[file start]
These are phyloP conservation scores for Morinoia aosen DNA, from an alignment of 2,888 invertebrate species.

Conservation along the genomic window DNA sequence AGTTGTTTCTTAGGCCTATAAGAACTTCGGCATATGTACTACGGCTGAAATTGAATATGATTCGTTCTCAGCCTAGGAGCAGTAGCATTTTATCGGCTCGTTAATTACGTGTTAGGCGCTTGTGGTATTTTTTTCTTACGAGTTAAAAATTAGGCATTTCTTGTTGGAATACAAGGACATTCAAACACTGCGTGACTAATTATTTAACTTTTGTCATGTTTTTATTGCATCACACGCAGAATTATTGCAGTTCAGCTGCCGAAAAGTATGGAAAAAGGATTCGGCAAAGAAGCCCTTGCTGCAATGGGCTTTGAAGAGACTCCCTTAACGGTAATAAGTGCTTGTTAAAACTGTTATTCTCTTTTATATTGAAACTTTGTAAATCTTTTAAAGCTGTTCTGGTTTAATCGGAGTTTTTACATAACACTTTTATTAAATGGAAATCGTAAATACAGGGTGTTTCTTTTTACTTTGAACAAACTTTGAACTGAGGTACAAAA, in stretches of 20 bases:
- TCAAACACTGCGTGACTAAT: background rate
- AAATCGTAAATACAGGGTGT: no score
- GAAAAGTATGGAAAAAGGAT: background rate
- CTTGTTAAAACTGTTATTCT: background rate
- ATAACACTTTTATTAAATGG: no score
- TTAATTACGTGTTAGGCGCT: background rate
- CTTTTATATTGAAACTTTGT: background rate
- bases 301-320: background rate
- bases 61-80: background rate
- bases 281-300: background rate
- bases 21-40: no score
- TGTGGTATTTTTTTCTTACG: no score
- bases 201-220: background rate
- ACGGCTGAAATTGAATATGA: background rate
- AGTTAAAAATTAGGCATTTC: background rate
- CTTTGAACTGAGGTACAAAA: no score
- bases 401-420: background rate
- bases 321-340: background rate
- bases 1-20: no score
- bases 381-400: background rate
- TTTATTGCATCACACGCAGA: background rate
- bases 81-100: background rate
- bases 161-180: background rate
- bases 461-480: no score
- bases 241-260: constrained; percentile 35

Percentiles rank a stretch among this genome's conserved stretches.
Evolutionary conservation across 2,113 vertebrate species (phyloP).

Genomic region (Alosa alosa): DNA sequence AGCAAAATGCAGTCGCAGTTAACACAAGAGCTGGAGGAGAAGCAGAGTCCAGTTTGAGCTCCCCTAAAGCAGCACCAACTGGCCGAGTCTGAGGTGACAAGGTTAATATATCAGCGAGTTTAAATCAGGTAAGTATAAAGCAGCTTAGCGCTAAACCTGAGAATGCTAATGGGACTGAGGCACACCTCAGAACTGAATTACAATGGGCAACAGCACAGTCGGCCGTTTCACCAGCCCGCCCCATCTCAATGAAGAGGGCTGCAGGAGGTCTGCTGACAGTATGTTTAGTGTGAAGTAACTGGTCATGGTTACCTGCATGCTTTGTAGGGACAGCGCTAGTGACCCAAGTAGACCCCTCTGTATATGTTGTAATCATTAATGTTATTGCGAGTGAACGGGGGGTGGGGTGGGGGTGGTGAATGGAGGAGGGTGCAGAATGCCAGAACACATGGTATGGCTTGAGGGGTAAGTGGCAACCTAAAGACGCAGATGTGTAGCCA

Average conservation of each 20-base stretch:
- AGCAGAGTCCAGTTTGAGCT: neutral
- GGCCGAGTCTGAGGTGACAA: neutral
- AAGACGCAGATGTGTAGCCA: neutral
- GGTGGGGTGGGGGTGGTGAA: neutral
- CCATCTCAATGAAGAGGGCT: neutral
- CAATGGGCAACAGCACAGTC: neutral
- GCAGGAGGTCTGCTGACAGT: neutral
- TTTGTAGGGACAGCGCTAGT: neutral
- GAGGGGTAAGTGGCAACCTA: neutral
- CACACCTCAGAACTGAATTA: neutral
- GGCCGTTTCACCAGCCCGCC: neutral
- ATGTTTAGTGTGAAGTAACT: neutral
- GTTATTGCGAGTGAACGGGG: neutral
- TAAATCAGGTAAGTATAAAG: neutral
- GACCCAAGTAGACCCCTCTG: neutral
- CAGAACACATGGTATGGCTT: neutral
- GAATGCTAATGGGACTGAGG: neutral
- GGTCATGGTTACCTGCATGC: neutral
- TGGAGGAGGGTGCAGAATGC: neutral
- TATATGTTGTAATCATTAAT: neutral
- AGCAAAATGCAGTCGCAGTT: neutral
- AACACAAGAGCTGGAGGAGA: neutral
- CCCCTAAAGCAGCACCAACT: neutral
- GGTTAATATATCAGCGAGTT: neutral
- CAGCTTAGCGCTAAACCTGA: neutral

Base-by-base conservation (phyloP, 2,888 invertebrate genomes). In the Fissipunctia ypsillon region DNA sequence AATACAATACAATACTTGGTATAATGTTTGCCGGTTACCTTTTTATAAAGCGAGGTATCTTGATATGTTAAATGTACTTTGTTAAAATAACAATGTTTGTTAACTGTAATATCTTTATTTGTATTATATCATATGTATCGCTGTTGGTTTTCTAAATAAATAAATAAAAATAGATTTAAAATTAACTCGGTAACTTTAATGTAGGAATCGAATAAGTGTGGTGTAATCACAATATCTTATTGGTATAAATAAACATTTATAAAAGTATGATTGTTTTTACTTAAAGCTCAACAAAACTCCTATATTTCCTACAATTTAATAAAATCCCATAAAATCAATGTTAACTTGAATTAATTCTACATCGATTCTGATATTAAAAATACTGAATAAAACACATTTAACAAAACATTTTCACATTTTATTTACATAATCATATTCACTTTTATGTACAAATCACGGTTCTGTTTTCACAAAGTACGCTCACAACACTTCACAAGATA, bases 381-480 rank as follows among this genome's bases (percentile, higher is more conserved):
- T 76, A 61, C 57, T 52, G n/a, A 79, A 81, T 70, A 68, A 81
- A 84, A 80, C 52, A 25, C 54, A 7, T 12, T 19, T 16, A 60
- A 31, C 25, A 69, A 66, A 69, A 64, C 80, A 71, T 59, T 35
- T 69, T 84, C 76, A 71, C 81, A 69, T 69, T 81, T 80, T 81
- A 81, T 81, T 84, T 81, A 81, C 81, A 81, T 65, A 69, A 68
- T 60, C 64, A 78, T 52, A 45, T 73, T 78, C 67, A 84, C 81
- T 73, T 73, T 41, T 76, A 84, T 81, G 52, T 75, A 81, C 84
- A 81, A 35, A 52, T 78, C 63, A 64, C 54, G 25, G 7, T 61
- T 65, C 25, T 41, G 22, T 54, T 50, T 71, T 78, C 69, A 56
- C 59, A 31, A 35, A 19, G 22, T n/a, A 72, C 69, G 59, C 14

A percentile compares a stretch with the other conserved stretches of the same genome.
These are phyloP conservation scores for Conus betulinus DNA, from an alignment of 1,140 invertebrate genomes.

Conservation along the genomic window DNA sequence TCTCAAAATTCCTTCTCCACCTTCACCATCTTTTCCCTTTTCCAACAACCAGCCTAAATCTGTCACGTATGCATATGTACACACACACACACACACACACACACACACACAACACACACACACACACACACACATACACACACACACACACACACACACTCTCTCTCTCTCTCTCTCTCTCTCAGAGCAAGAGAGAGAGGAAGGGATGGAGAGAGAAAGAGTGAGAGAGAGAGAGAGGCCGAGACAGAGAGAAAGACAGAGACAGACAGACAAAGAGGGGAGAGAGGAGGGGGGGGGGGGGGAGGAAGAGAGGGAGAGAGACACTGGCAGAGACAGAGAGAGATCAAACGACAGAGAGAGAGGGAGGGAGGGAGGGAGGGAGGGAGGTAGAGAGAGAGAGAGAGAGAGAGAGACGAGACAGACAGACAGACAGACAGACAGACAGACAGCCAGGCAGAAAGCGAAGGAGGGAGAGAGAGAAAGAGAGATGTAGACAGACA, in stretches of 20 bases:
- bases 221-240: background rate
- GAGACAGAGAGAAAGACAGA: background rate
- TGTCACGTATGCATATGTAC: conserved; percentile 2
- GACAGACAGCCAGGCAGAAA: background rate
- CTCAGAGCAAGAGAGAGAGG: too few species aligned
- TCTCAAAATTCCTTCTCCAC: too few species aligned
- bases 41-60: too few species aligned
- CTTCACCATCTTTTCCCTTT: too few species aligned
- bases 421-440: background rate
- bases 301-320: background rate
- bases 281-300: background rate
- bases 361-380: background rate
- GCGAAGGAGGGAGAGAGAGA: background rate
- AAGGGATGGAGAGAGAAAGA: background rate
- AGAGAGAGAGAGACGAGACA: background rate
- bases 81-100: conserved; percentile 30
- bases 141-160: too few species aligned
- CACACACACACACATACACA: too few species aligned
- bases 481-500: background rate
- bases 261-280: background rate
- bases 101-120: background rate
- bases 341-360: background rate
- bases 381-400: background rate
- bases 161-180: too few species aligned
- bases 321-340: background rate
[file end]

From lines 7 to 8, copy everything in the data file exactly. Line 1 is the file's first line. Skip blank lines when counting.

- ATAACACTTTTATTAAATGG: no score
- TTAATTACGTGTTAGGCGCT: background rate